May 30, 2018

Minding Our Modifiers

By Judith Nembhard

Teaching Freshman English made me aware of two of the least talked-about linguistic errors. Sometimes as I graded papers, I chuckled at the unintended humor of some of the students’ dangling and misplaced modifiers. I began collecting examples of “DMods” (our department’s correction symbol for the error).           

What is a dangling modifier anyway?  Find a college handbook (if you don’t Google everything) to get a working definition. In my trusted Practical Stylist, Professor Sheridan Baker exhorts: “Don’t let your modifiers or references dangle” and gives a succinct tutorial. These are words, phrases, and clauses that “tend to slip loose from the sentence and dangle, referring to nothing or the wrong thing.”  An example: “When only a freshman, Jim’s history teacher inspired him.”  A freshman as teacher? How inspiring!             

Careless placement of modifiers often results in confused sentence meaning. Example: I saw several beautiful pheasants on a hike to Soda Springs yesterday.

Hiking pheasants are an unusual sight. Example: The Police Department will be notified of all reported prank phone calls by the telephone company. Which telephone company makes prank phone calls?            .

Seasoned writers can be guilty of faulty modifiers. In my collection is a Washington Post article by an acclaimed writer whom I admire immensely. Here is a sentence from the article. “But before entering high school my father died (I had already lost my mother several years before).”  Such a calamitous situation! Newspapers provide abundant examples. Here’s one from a 1986 “Personalities” column in a major newspaper. .”Democratic Party Activist Pamela Harriman, who has been in Barbados avoiding the Washington winter with her husband is frequently on the phone to Washington organizing her annual fundraiser.” And this example is amazing. “Hospital report: The condition of Apollo astronaut James Irwin, whose heart stopped while jogging last week, was upgraded to fair and stable.” Just inserting “he was” after the word “while” solves the problem.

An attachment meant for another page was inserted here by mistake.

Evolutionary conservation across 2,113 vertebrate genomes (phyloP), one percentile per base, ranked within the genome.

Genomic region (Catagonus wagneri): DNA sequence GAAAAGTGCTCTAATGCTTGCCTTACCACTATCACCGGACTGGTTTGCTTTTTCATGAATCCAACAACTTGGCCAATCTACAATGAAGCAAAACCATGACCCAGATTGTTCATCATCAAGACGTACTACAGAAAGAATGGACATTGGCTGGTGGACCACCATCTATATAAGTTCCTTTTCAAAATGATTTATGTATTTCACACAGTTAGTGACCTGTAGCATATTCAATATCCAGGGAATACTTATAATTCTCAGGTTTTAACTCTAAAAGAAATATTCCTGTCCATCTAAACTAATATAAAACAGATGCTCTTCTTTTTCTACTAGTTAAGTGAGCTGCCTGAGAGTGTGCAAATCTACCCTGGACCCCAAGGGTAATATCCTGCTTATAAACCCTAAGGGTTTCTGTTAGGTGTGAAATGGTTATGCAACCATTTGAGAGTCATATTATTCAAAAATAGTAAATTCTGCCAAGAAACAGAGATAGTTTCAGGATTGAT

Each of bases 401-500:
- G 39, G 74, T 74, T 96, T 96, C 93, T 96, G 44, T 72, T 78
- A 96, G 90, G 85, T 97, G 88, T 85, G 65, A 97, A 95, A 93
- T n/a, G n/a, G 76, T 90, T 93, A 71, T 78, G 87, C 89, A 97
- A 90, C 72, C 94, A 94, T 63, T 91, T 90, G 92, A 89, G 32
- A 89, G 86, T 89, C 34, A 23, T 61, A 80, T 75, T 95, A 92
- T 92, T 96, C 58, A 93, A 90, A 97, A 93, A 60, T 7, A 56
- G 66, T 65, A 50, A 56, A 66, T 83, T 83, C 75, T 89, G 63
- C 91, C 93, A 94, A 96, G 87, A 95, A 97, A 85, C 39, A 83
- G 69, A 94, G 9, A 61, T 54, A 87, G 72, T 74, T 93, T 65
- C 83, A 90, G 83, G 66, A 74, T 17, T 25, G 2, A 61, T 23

How do you avoid this linguistic mishap?
1.     Make sure your modifier has a word in the sentence that it actually modifies and  place them next to each other.
Example: “On the basis of Webber’s testimony, a pale young man with sinkhole cheeks
 named Gary Dobson, spent six years in jail until he was released last week. Place the modifier after “young man.”
2.     Be sure to put the subject in each sentence and clause.
Example (about the death of a local pastor): “While talking with two ladies, the
 ladder slipped, causing him to fall about 15 feet into a stairwell.” Insert “he was” after “While.”
3.     Revise carefullykeeping an eye out for the problem when you do.

Now and again, I find one of these modifiers sneaking into my writing. I try to catch it before the rest of the world does. I don’t enjoy providing untended humor for my readers.
Judith Nembhard has spent all her professional life in education, in the classroom and in administration. She reads a lot of poetry and loves to teach it but doesn’t write it. She writes Christian fiction that explores her vision of the intersection of faith and daily living, especially in an academic setting. She is originally from Jamaica, and her stories reflect the lush island landscape, a setting conducive to romance. Teaching and writing are her greatest love, and reading is her most passionate hobby. She has two adult sons and lives in Chattanooga, Tennessee.

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